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Ross Bass

Photo credited to the United States Senate Historical Office

In office
November 4, 1964–January 2, 1967
Preceded by Herbert S. Walters
Succeeded by Howard H. Baker, Jr.

Born March 17, 1918
Pulaski, Tennessee
Died January 1, 1993 (aged 74)
Miami Shores, Florida
Political party Democratic

Ross Bass (March 17, 1918 – January 1, 1993) was an American florist, postmaster, Congressman, and United States Senator from Tennessee.

Contents

Background

Bass was the son of a circuit-riding Methodist minister in rural Giles County, attended the local public schools, and graduated from Martin Methodist Junior College in Pulaski in 1938. He joined the Army Air Corps during World War II, becoming a bombardier and reaching the rank of captain. After his 1945 discharge Bass opened a flower shop in Pulaski, the county seat. He was named postmaster of Pulaski in 1946, serving until 1954.[1]

Congressional service

In 1954, he was elected as a Democratic U.S. Congressman from Tennessee's 6th District, which included Pulaski. He was reelected four times and served until 1964, when Senator Estes Kefauver died in office. A Democratic primary was held for the unexpired balance of this term in August, 1964, and Bass entered this contest, surprising some by defeating Governor of Tennessee Frank G. Clement. In November, Bass defeated the Republican nominee, Howard Baker, to win the final two years of the term.

Since the election was for an unexpired term, and in the Senate seniority is a very important consideration when being considered for committee assignments, office assignments, and the like, Bass was sworn in as soon as the election results could be certified in order to give him a slight seniority advantage over other freshmen Senators elected in 1964. Bass became Tennessee's junior Senator (the senior Senator at that time being Albert Gore, Sr.) and prepared to run for a full term in 1966.

However, this race proved problematic for Bass. Clement still desired the seat for himself, especially since term limits were going to prevent him from standing to succeed himself as governor in 1966, and without this seat he would find himself out of politics, as he had once before when faced with term limits the first time in 1958. Bass lost the 1966 Democratic Primary to Clement that August, even though he received 10% more votes than in the previous election. At the time, there was no Republican primary elections, so his loss was greatly attributed to a large Republican cross over vote. Since he had defeated Howard Baker 2 years earlier by a good margin of victory, the Rupublicans felt they had a better chance of defeating Clement. (Clement then proceeded to lose in the general election to Baker, who became Tennessee's first elected post-Reconstruction Republican Senator).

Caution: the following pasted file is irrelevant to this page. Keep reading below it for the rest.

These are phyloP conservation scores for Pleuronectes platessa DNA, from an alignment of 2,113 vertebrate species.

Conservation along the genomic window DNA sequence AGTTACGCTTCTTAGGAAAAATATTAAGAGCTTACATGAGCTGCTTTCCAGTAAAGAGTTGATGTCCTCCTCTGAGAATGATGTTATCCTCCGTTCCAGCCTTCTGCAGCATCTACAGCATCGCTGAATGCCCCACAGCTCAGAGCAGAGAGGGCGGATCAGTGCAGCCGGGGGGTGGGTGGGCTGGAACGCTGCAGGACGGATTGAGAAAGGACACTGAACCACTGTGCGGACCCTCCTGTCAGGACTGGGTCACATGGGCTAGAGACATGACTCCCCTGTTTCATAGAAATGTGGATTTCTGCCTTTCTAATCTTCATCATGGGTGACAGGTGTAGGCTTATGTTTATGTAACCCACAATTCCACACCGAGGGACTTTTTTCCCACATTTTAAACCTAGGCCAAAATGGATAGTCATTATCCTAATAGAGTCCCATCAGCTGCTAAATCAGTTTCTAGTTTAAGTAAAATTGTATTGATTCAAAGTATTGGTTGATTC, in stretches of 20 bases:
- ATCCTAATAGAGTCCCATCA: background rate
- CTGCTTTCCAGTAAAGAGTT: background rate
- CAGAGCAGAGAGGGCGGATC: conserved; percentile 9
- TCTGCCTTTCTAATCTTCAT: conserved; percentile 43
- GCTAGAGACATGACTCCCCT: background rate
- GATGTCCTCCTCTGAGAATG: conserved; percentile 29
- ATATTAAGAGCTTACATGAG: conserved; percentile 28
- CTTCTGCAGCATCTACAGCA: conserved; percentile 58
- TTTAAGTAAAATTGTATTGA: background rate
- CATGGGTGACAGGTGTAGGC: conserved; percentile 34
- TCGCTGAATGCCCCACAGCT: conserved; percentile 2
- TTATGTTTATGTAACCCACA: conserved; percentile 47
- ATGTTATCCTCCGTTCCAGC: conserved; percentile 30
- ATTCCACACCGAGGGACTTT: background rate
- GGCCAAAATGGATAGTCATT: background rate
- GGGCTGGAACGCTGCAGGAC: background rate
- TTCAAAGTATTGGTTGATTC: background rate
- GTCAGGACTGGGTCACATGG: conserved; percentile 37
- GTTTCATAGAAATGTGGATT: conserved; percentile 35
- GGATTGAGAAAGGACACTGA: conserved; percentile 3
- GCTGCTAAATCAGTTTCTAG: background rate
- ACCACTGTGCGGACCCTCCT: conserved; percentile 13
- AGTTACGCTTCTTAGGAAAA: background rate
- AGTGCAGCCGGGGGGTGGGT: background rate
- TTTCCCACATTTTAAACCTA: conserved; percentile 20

Later political career

Bass subsequently made two attempts to re-enter politics. He ran for the 1974 Democratic nomination for governor but finished fifth in a nine-man field, a surprisingly weak finish for a former Senator. (His strong stand against capital punishment was generally considered to hinder him.) In 1976 he entered the Democratic primary for his former House seat and won the nomination. However, the district had been significantly redrawn since his previous service. Bass found himself running in a large amount of territory he did not know and that did not know him. In addition, much of this territory was heavily Republican, having been added by the state legislature after the 1970 census in an attempt to punish his successor in Congress, William Anderson for his perceived liberalism. He lost badly—by over 30 points—to Robin Beard, the Republican who had defeated Anderson, despite 1976 otherwise being almost a Democratic sweep in Tennessee, which voted for Jimmy Carter for President and saw the defeat of Senator Bill Brock in favor of Jim Sasser. Bass apparently saw that he had no future in elective politics.

Personal life

His first marriage ended in divorce in 1967. He later married Jacqui Colter. After his 1976 loss, he moved to Florida, where he lived in North Miami until his death of lung cancer in 1993, survived by his second wife. His brother, Horace Bass, is a retired Methodist minister and a former state Cabinet member and owner of a manufacturing firm in Nashville best-known for its line of mattresses, Fluffo.

References

  1. ^ "Obituaries:Ross Bass, Ex-Senator; Tennessean Was 75"; New York Times January 2, 1993
United States House of Representatives
Preceded by
James Patrick Sutton
Member of the U.S. House of Representatives
from Tennessee's 6th congressional district

1955–1964
Succeeded by
William R. Anderson
United States Senate
Preceded by
Herbert S. Walters
United States Senator (Class 2) from Tennessee
1964-1967
Served alongside: Albert Gore
Succeeded by
Howard H. Baker
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